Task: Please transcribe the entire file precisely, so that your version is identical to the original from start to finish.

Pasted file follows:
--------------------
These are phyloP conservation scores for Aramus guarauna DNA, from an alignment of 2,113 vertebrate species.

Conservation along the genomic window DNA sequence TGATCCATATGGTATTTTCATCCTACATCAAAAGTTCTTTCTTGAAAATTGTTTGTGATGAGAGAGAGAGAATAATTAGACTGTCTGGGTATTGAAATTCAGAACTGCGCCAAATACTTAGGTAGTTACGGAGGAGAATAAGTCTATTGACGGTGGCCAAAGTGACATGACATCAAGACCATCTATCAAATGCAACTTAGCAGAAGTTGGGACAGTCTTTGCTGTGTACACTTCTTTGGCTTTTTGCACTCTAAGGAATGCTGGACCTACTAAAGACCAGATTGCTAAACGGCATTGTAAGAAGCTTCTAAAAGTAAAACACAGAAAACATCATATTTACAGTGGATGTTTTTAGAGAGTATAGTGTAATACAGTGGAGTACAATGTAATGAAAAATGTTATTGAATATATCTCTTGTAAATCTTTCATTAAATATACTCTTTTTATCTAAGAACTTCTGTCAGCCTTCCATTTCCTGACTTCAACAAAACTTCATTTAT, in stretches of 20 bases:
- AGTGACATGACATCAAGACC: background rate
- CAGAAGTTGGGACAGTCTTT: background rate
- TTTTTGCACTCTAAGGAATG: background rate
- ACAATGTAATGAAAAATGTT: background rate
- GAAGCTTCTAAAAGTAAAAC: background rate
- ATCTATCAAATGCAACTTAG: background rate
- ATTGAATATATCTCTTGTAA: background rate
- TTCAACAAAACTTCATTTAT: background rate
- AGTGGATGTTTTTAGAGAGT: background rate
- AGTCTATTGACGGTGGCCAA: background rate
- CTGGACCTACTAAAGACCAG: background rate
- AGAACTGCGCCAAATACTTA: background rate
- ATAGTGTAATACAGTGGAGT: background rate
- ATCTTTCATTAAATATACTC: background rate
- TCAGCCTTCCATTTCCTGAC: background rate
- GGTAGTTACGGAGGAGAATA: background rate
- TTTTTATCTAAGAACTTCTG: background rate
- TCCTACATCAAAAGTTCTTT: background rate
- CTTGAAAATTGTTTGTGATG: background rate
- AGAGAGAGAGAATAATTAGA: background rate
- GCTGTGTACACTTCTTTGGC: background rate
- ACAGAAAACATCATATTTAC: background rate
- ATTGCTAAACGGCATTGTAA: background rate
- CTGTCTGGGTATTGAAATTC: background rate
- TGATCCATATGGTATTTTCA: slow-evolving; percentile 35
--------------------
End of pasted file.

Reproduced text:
These are phyloP conservation scores for Aramus guarauna DNA, from an alignment of 2,113 vertebrate species.

Conservation along the genomic window DNA sequence TGATCCATATGGTATTTTCATCCTACATCAAAAGTTCTTTCTTGAAAATTGTTTGTGATGAGAGAGAGAGAATAATTAGACTGTCTGGGTATTGAAATTCAGAACTGCGCCAAATACTTAGGTAGTTACGGAGGAGAATAAGTCTATTGACGGTGGCCAAAGTGACATGACATCAAGACCATCTATCAAATGCAACTTAGCAGAAGTTGGGACAGTCTTTGCTGTGTACACTTCTTTGGCTTTTTGCACTCTAAGGAATGCTGGACCTACTAAAGACCAGATTGCTAAACGGCATTGTAAGAAGCTTCTAAAAGTAAAACACAGAAAACATCATATTTACAGTGGATGTTTTTAGAGAGTATAGTGTAATACAGTGGAGTACAATGTAATGAAAAATGTTATTGAATATATCTCTTGTAAATCTTTCATTAAATATACTCTTTTTATCTAAGAACTTCTGTCAGCCTTCCATTTCCTGACTTCAACAAAACTTCATTTAT, in stretches of 20 bases:
- AGTGACATGACATCAAGACC: background rate
- CAGAAGTTGGGACAGTCTTT: background rate
- TTTTTGCACTCTAAGGAATG: background rate
- ACAATGTAATGAAAAATGTT: background rate
- GAAGCTTCTAAAAGTAAAAC: background rate
- ATCTATCAAATGCAACTTAG: background rate
- ATTGAATATATCTCTTGTAA: background rate
- TTCAACAAAACTTCATTTAT: background rate
- AGTGGATGTTTTTAGAGAGT: background rate
- AGTCTATTGACGGTGGCCAA: background rate
- CTGGACCTACTAAAGACCAG: background rate
- AGAACTGCGCCAAATACTTA: background rate
- ATAGTGTAATACAGTGGAGT: background rate
- ATCTTTCATTAAATATACTC: background rate
- TCAGCCTTCCATTTCCTGAC: background rate
- GGTAGTTACGGAGGAGAATA: background rate
- TTTTTATCTAAGAACTTCTG: background rate
- TCCTACATCAAAAGTTCTTT: background rate
- CTTGAAAATTGTTTGTGATG: background rate
- AGAGAGAGAGAATAATTAGA: background rate
- GCTGTGTACACTTCTTTGGC: background rate
- ACAGAAAACATCATATTTAC: background rate
- ATTGCTAAACGGCATTGTAA: background rate
- CTGTCTGGGTATTGAAATTC: background rate
- TGATCCATATGGTATTTTCA: slow-evolving; percentile 35